Wheresoever there is a restored movie theater or hotel, we try to include it on one of our walks or tours. One such walk took us under the Boone Powell Arch to the Tremont House in the Historic Strand District in Galveston, TX.
Evoking the sailing ships that called on Galveston, this arch (also known as the Mardi Gras Arch) by architect Boone Powell was commissioned in 1985 by George and Cynthia Mitchell for the 1986 Mardi Gras celebration and as a salute to the sesquicentennial of Texas Independence.
An article by Amy Matsumoto seemed to capture the history and the spirit (and spirits) of the Tremont:
"The Tremont House is a porcelain doll: painted the most delicate shade of pink, pieced together with meticulous care, displayed as art and put back together every time her painfully exquisite, fragile parts are destroyed. The Tremont is also prized as a museum piece, especially by those who value grandiose pronouncements--this obsessive human need to be surrounded by beautiful things. Obsessive humans--this is what keeps Tremont thriving, and what makes it one of the most haunted hotels on the island.
"Like many famous structures in Galveston, the Tremont is not an original. The current model is its third version, a middle child between extreme opulence and humility.
"On San Jacinto Day in 1839, the first Tremont opened its doors to the public. From the start the hotel made headlines, though it was only a '…sturdy, two-story building,' as described by the Austin Business Journal.
"But the hotel was also the biggest in all of Texas....
"In the heat of the summer of 1865, the first of many Galveston fires ravaged downtown, and the Tremont was, by the end of the day, a sifting heap of crispy black ashes.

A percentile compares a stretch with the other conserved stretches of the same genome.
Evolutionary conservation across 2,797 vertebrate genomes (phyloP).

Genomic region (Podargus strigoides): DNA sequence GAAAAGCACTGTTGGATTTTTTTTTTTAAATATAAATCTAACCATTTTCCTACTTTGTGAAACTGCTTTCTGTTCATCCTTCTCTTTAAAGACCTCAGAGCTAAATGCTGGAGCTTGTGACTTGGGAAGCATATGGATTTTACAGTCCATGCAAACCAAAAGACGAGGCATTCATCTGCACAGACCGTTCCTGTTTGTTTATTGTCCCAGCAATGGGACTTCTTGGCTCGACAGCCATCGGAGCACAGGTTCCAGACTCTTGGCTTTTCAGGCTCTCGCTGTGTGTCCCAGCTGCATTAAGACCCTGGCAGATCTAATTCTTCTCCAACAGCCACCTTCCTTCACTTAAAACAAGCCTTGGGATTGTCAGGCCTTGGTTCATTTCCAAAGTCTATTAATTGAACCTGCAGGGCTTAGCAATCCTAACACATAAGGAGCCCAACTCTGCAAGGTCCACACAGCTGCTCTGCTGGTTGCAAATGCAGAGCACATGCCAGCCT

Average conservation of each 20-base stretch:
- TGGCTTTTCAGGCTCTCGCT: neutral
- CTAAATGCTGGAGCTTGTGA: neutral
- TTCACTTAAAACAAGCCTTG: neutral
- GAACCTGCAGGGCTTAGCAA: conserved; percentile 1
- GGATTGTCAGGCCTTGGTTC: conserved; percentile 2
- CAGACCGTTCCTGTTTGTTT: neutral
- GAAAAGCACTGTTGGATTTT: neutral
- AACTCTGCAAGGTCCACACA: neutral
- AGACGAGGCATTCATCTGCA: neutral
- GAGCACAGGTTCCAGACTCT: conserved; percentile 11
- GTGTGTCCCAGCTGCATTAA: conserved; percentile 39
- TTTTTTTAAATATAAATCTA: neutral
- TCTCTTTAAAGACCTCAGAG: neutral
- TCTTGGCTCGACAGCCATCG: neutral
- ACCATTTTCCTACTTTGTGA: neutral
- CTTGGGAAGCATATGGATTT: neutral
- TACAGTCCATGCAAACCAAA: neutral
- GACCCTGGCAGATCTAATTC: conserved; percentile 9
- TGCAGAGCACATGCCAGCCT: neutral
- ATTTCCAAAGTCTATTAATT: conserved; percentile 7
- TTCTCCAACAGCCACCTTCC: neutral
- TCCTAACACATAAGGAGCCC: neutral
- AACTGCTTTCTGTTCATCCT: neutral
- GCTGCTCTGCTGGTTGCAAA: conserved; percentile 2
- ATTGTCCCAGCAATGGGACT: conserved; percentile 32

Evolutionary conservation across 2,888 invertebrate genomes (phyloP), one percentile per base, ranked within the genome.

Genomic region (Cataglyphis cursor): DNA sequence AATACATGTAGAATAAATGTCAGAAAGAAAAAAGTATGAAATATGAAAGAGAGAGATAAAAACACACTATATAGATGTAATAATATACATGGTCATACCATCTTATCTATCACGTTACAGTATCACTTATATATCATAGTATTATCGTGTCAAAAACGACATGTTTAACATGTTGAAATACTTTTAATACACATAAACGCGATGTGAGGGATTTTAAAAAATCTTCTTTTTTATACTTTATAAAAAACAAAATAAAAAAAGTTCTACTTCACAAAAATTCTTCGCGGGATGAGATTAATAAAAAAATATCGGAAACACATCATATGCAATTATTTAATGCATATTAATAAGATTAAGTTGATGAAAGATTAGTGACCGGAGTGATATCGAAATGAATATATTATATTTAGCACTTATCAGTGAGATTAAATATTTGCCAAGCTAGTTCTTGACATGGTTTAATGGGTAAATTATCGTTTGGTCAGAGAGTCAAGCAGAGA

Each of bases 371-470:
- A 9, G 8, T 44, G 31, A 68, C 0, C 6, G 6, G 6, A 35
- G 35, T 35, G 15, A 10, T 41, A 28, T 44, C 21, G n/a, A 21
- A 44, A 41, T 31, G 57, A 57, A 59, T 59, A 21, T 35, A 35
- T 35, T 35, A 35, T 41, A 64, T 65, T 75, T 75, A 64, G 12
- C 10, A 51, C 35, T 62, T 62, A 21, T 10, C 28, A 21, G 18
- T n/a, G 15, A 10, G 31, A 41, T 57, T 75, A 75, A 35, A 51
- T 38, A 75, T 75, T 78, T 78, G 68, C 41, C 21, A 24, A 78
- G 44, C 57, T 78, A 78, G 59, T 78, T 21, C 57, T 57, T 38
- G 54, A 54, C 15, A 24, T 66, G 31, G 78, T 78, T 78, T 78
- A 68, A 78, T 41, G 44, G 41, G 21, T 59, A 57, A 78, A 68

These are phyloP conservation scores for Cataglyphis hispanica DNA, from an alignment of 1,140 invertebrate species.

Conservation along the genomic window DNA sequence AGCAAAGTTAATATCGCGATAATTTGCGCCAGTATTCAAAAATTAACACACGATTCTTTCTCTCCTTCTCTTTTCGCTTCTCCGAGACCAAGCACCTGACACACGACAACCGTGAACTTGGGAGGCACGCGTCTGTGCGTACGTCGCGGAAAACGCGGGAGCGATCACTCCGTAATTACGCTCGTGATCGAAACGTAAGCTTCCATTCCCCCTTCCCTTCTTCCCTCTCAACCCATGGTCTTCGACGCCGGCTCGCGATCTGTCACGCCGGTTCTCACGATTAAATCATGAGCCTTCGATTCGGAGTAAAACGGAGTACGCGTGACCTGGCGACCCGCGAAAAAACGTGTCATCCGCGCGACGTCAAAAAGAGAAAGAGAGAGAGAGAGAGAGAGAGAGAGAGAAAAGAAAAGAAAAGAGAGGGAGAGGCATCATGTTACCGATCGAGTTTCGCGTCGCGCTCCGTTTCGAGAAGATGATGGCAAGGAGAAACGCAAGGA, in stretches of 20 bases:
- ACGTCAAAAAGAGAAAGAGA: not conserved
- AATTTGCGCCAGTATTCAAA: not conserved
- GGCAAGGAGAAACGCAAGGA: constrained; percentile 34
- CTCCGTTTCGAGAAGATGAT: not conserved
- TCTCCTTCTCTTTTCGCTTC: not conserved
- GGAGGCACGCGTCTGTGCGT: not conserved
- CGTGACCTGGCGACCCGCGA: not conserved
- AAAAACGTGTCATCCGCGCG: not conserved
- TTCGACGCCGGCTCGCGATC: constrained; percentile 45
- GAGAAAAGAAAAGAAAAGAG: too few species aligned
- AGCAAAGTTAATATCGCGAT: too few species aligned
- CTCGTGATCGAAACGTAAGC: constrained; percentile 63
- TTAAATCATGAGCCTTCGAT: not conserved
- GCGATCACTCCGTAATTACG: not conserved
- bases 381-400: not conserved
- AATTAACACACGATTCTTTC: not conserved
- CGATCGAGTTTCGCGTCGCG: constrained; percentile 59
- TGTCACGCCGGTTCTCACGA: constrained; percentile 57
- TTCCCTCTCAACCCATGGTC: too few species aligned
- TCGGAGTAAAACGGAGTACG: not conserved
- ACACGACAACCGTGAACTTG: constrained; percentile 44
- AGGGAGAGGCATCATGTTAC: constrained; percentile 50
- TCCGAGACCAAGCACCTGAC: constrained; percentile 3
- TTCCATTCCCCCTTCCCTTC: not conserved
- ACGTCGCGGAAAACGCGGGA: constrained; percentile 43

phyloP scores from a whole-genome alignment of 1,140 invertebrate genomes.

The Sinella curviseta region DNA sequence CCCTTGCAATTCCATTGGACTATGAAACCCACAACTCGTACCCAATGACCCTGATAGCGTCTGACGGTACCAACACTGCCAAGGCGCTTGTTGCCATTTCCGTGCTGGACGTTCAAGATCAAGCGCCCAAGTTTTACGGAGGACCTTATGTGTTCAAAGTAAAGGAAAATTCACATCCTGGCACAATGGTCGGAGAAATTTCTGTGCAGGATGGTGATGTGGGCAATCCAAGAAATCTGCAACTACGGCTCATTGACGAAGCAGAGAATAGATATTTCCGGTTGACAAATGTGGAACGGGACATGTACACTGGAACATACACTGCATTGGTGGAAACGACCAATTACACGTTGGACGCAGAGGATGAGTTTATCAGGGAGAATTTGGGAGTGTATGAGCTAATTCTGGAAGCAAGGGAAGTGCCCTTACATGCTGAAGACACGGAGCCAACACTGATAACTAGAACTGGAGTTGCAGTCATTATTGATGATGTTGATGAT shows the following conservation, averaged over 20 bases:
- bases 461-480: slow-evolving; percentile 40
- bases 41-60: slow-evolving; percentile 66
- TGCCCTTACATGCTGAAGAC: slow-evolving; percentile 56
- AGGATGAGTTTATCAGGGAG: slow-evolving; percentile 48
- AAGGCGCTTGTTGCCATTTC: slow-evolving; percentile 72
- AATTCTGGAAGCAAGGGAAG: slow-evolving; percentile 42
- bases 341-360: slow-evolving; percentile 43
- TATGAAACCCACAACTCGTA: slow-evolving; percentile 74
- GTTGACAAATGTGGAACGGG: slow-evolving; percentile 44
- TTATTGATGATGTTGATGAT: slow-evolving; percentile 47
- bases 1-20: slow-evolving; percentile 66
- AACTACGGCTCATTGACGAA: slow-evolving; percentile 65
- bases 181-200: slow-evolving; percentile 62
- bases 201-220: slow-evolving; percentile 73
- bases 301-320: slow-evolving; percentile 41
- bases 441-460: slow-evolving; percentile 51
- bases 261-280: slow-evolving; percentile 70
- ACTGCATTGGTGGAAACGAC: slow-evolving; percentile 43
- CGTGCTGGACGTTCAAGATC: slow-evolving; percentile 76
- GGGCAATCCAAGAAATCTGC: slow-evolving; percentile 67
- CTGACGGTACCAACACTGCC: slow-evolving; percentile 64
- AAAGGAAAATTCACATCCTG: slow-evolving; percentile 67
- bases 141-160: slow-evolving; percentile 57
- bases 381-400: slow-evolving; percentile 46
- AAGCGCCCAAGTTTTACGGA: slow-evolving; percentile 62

"Seven years later the famous Galveston architect of the late 19th century Nicholas Clayton was hired to rebuild what was considered a landmark, and in 1872 one of the grandest hotels in the entire nation was born.
"Until the Great Storm, the hotel maintained its elite status....
"The 1900 Storm sent hundreds of desperate people on the hike of their lives to the top floor, the glassy demonic waters below nipping at their feet. The Great Storm would ultimately take perhaps not all the lives of Galveston, but most certainly all its livelihood.... Just before its demolition in 1928, the Houston Chronicle wrote: 'What was formerly the pride of the South has been content to drowse in the shade, dreaming after the manner of old things.' And that same day the final chapter in the eventful history of Tremont was concluded.
"Thanks to the great visionaries Cynthia and George Mitchell, the Tremont was once again reborn in 1985 in a new location-―the 1879 Leon H. Blum building, where it maintains a 19th century ambiance. The Houston Post described it as '…running with the precision of a big city deluxe hotel.' And also unique.
Anecdotal stories from guests and hotel employees, along with folklore, began to emerge, adding to its top notch reputation, an entirely new dimension. A series of knockings, the ceiling fan and lights switching on and off, showers going on and off intermittently, 'breathing' on a guest's ear while he slept, and the whispering of a man’s voice were reported by guests and staff members. These reports just seemed to add character to this hotel.
"To stand in the sun-dappled marble lobby of the Tremont is to be oblivious only to what is improbable and forever endangered, to cultivate an appreciation for a time when luck existed on a continuum rather than a plateau, to stand in the center of a humble little island and feel truly romanced by a whirlwind of international luxury. If a hotel can withstand multiple fires, wars and obliterating storms, there is no measure or standard higher for any architectural ingénue. This ‘Crown Jewel of Texas’ will endure, as long as Islanders man its front desk, clean its floors, play its piano and work to keep its spirit alive" (http://theislandermagazine.com).
The Tremont Ballroom, located opposite the hotel in the 1890 Davidson Building, restored in 1995
Refreshed, we continue our walk with an appreciation for Tremont's spirit.